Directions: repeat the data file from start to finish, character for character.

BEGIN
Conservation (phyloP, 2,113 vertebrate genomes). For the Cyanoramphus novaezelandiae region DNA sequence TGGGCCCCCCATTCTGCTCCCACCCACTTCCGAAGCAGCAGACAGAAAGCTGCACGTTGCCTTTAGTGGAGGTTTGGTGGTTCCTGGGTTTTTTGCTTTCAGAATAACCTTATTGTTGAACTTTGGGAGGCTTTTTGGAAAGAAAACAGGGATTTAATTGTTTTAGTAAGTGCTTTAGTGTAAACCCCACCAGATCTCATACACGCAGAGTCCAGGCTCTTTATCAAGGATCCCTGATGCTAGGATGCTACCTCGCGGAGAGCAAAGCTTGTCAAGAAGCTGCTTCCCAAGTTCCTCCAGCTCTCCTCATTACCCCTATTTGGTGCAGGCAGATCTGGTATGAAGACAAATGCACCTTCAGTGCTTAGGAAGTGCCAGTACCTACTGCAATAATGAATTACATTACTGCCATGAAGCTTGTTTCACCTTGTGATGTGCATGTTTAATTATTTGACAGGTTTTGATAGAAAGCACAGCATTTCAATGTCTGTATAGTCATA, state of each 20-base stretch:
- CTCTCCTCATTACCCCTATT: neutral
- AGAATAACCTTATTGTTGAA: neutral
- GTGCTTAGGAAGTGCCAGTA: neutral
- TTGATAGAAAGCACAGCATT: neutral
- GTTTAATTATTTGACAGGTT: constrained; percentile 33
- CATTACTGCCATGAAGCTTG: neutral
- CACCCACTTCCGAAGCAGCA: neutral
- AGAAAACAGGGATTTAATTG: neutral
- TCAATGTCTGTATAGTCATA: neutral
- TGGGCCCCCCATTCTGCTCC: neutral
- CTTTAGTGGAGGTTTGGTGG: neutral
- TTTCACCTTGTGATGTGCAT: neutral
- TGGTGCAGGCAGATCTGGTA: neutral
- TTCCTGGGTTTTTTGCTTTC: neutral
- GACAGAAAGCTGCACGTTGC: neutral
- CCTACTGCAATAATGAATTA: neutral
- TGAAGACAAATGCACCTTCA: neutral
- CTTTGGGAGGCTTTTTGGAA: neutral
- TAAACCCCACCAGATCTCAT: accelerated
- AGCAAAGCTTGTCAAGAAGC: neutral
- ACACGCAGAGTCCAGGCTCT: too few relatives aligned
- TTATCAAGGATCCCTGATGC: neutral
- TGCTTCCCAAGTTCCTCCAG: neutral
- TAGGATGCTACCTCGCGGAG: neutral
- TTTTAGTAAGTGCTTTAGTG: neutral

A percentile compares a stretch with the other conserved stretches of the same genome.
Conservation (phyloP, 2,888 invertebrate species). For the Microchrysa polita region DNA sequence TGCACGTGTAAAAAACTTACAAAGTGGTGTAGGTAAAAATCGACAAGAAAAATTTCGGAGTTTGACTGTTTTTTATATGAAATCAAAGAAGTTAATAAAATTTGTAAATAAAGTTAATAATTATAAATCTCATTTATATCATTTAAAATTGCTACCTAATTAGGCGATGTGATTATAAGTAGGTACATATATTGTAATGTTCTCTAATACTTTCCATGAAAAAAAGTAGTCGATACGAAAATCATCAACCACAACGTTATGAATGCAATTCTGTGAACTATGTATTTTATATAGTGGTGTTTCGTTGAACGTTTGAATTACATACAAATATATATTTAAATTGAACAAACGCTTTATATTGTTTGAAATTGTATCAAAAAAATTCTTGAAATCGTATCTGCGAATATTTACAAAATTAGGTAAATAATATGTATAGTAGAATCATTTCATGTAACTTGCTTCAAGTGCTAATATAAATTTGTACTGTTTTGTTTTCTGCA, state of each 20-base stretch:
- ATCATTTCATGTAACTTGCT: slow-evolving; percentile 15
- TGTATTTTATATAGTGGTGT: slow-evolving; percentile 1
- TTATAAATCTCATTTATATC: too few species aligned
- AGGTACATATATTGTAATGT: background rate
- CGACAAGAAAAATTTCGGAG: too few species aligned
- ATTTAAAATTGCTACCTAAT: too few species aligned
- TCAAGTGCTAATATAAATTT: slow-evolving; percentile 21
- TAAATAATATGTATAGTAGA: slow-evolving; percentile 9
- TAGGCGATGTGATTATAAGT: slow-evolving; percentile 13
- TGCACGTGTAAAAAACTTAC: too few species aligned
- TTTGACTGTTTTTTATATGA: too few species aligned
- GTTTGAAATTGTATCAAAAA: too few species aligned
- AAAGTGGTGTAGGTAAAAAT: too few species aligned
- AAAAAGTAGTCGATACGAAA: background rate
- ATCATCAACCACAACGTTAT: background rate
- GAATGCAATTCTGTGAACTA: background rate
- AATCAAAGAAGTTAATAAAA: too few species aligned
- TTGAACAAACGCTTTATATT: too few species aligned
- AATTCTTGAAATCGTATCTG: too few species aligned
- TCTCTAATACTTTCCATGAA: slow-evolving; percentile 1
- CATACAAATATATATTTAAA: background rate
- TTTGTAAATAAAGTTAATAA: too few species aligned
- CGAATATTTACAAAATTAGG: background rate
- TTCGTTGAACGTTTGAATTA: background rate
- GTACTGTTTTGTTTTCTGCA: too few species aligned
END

Conservation (phyloP, 2,113 vertebrate genomes). For the Cyanoramphus novaezelandiae region DNA sequence TGGGCCCCCCATTCTGCTCCCACCCACTTCCGAAGCAGCAGACAGAAAGCTGCACGTTGCCTTTAGTGGAGGTTTGGTGGTTCCTGGGTTTTTTGCTTTCAGAATAACCTTATTGTTGAACTTTGGGAGGCTTTTTGGAAAGAAAACAGGGATTTAATTGTTTTAGTAAGTGCTTTAGTGTAAACCCCACCAGATCTCATACACGCAGAGTCCAGGCTCTTTATCAAGGATCCCTGATGCTAGGATGCTACCTCGCGGAGAGCAAAGCTTGTCAAGAAGCTGCTTCCCAAGTTCCTCCAGCTCTCCTCATTACCCCTATTTGGTGCAGGCAGATCTGGTATGAAGACAAATGCACCTTCAGTGCTTAGGAAGTGCCAGTACCTACTGCAATAATGAATTACATTACTGCCATGAAGCTTGTTTCACCTTGTGATGTGCATGTTTAATTATTTGACAGGTTTTGATAGAAAGCACAGCATTTCAATGTCTGTATAGTCATA, state of each 20-base stretch:
- CTCTCCTCATTACCCCTATT: neutral
- AGAATAACCTTATTGTTGAA: neutral
- GTGCTTAGGAAGTGCCAGTA: neutral
- TTGATAGAAAGCACAGCATT: neutral
- GTTTAATTATTTGACAGGTT: constrained; percentile 33
- CATTACTGCCATGAAGCTTG: neutral
- CACCCACTTCCGAAGCAGCA: neutral
- AGAAAACAGGGATTTAATTG: neutral
- TCAATGTCTGTATAGTCATA: neutral
- TGGGCCCCCCATTCTGCTCC: neutral
- CTTTAGTGGAGGTTTGGTGG: neutral
- TTTCACCTTGTGATGTGCAT: neutral
- TGGTGCAGGCAGATCTGGTA: neutral
- TTCCTGGGTTTTTTGCTTTC: neutral
- GACAGAAAGCTGCACGTTGC: neutral
- CCTACTGCAATAATGAATTA: neutral
- TGAAGACAAATGCACCTTCA: neutral
- CTTTGGGAGGCTTTTTGGAA: neutral
- TAAACCCCACCAGATCTCAT: accelerated
- AGCAAAGCTTGTCAAGAAGC: neutral
- ACACGCAGAGTCCAGGCTCT: too few relatives aligned
- TTATCAAGGATCCCTGATGC: neutral
- TGCTTCCCAAGTTCCTCCAG: neutral
- TAGGATGCTACCTCGCGGAG: neutral
- TTTTAGTAAGTGCTTTAGTG: neutral

A percentile compares a stretch with the other conserved stretches of the same genome.
Conservation (phyloP, 2,888 invertebrate species). For the Microchrysa polita region DNA sequence TGCACGTGTAAAAAACTTACAAAGTGGTGTAGGTAAAAATCGACAAGAAAAATTTCGGAGTTTGACTGTTTTTTATATGAAATCAAAGAAGTTAATAAAATTTGTAAATAAAGTTAATAATTATAAATCTCATTTATATCATTTAAAATTGCTACCTAATTAGGCGATGTGATTATAAGTAGGTACATATATTGTAATGTTCTCTAATACTTTCCATGAAAAAAAGTAGTCGATACGAAAATCATCAACCACAACGTTATGAATGCAATTCTGTGAACTATGTATTTTATATAGTGGTGTTTCGTTGAACGTTTGAATTACATACAAATATATATTTAAATTGAACAAACGCTTTATATTGTTTGAAATTGTATCAAAAAAATTCTTGAAATCGTATCTGCGAATATTTACAAAATTAGGTAAATAATATGTATAGTAGAATCATTTCATGTAACTTGCTTCAAGTGCTAATATAAATTTGTACTGTTTTGTTTTCTGCA, state of each 20-base stretch:
- ATCATTTCATGTAACTTGCT: slow-evolving; percentile 15
- TGTATTTTATATAGTGGTGT: slow-evolving; percentile 1
- TTATAAATCTCATTTATATC: too few species aligned
- AGGTACATATATTGTAATGT: background rate
- CGACAAGAAAAATTTCGGAG: too few species aligned
- ATTTAAAATTGCTACCTAAT: too few species aligned
- TCAAGTGCTAATATAAATTT: slow-evolving; percentile 21
- TAAATAATATGTATAGTAGA: slow-evolving; percentile 9
- TAGGCGATGTGATTATAAGT: slow-evolving; percentile 13
- TGCACGTGTAAAAAACTTAC: too few species aligned
- TTTGACTGTTTTTTATATGA: too few species aligned
- GTTTGAAATTGTATCAAAAA: too few species aligned
- AAAGTGGTGTAGGTAAAAAT: too few species aligned
- AAAAAGTAGTCGATACGAAA: background rate
- ATCATCAACCACAACGTTAT: background rate
- GAATGCAATTCTGTGAACTA: background rate
- AATCAAAGAAGTTAATAAAA: too few species aligned
- TTGAACAAACGCTTTATATT: too few species aligned
- AATTCTTGAAATCGTATCTG: too few species aligned
- TCTCTAATACTTTCCATGAA: slow-evolving; percentile 1
- CATACAAATATATATTTAAA: background rate
- TTTGTAAATAAAGTTAATAA: too few species aligned
- CGAATATTTACAAAATTAGG: background rate
- TTCGTTGAACGTTTGAATTA: background rate
- GTACTGTTTTGTTTTCTGCA: too few species aligned